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Riots have rocked Kenya's second-largest city for a second day, again turning deadly. The violence was triggered by the killing of a Muslim cleric accused by the United States of aiding Islamist militants in Somalia.
Police battled stone-throwing youths on Tuesday, firing tear gas and warning shots as the rioters barricaded streets with burning tires in Majengo.
The district is a predominantly Muslim neighborhood in Mombasa, Kenya's second-largest city. Looting was also reported.
In support of the rioters, Islamist militant group al-Shabaab called on Kenyan Muslims to "take all necessary measures" to defend their religion.
"Muslims must take the matter into their own hands, stand united against the kuffar (unbelievers) and take all necessary measures to protect their religion, their honor, their property and their lives from the enemies of Islam," the group said in a statement posted on Twitter. Al-Shabaab is considered a terrorist organization by the European Union and the US.
After one person was killed on Monday, the riots became deadly again on Tuesday when a grenade was thrown into a police truck. One police officer and one civilian were said to have been killed.
"They have attacked our officers with a grenade," said Benedict Kigen, a senior police intelligence officer in Mombasa. "They threw it inside their lorry (police truck). Two people are dead, one of them is an officer the other is a civilian."
Rage over 'Rogo' death
The violence in Mombasa erupted after cleric Aboud Rogo Mohammed, popularly known as "Rogo," was shot dead on Monday by "unknown people," according to Kenyan police. Mohammed was on the US and UN sanctions lists for his alleged support of al-Shabaab, a Somalia-based group linked to al Qaeda, which was said to have included fundraising and helping the group recruit new members.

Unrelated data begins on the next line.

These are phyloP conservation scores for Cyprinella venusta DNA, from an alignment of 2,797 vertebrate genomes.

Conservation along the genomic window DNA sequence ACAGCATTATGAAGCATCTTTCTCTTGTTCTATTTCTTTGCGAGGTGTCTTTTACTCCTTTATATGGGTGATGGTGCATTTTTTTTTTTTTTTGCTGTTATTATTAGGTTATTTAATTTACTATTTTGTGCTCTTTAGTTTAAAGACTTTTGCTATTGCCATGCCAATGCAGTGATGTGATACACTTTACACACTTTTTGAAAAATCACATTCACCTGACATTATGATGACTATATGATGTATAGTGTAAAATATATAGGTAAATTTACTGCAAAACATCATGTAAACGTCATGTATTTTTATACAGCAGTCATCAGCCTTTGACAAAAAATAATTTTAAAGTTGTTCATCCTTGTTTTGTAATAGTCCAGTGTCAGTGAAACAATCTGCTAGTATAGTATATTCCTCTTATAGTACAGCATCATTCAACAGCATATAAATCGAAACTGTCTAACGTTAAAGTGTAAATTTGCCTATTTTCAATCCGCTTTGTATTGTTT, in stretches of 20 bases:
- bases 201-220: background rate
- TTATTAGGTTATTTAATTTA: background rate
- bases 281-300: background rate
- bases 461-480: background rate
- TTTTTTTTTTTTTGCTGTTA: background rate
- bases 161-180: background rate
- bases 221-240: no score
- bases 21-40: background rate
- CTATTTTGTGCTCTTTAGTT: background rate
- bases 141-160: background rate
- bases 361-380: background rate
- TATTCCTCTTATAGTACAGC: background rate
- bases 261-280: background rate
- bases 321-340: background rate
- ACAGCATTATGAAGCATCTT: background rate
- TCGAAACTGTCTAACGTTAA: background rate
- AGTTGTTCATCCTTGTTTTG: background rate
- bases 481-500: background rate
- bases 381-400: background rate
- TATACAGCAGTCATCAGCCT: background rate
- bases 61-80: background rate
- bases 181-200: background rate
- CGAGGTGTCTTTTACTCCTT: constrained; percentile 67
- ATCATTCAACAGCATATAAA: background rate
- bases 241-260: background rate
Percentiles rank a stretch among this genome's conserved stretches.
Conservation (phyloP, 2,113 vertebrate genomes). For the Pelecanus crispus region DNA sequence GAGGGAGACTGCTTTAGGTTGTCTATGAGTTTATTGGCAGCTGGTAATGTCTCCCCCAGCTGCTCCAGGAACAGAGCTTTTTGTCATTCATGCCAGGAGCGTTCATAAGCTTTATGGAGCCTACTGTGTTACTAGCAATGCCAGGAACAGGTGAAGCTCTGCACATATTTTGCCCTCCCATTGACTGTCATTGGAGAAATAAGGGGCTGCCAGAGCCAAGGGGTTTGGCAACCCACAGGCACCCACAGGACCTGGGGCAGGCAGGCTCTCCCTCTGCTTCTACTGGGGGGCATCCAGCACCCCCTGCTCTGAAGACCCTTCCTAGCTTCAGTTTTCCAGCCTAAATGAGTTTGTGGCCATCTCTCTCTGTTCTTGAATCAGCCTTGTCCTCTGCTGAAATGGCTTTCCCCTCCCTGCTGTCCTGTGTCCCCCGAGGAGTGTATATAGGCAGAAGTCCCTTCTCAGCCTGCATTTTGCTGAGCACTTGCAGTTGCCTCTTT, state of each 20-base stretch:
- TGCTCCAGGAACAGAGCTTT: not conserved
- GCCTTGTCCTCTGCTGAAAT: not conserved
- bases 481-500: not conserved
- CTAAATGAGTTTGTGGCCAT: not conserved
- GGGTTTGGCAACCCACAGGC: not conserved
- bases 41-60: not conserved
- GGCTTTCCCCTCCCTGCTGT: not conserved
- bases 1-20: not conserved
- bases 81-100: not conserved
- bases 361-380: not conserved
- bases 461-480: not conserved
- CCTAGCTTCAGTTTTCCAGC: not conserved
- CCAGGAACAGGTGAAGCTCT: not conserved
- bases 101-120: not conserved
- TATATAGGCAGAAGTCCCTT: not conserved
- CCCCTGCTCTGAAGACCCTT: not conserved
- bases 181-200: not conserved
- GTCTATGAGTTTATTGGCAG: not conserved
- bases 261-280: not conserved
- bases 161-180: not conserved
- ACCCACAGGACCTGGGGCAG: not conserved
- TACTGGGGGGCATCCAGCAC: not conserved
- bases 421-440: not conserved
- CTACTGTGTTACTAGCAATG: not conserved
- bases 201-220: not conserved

The preacher was driving with his wife and children when gunmen opened fire on his vehicle, riddling it with bullets. Images released by his enraged supporters showed his bloody body slumped behind the wheel. Protests then erupted, with one person hacked to death, cars torched, businesses looted and at least five churches set ablaze.
The violence further strained relations in majority-Christian Kenya - and especially Mombasa, which boasts a large Muslim minority population. Islamist militants have been blamed on past grenade attacks in the port city, such as a June attack at a bar that killed three people.
Potential for more unrest
Some feared that the violence in Mombasa could fear if it taps into issues such as land ownership and unemployment, harming Kenya's vital tourism industry.
"Right now we have closed all our tourists in the hotels," said Titus Kangangi, owner of the Platinum hotel north of Mombasa. "We can't take them on safaris, we can't take them on tours of cultural sights ... because it is unsafe."
Mohammed Hersi, owner of the Whitesands Hotel, the largest resort along Mombasa's sandy Indian Ocean coastline, said tourists were worried about the unrest. "It's tricky to even take them or pick them [up] from the airport because the main highway from the airport is the epicenter of the chaos."
Kenya's tourism industry has already been hurt by the kidnappings of female tourists from beach resorts by Somali gunmen, inter-tribal clashes in the country's interior, and warning from the US and European countries to avoid the country's northern region - which borders Somalia - altogether.
bm / rc (AFP, AP, Reuters)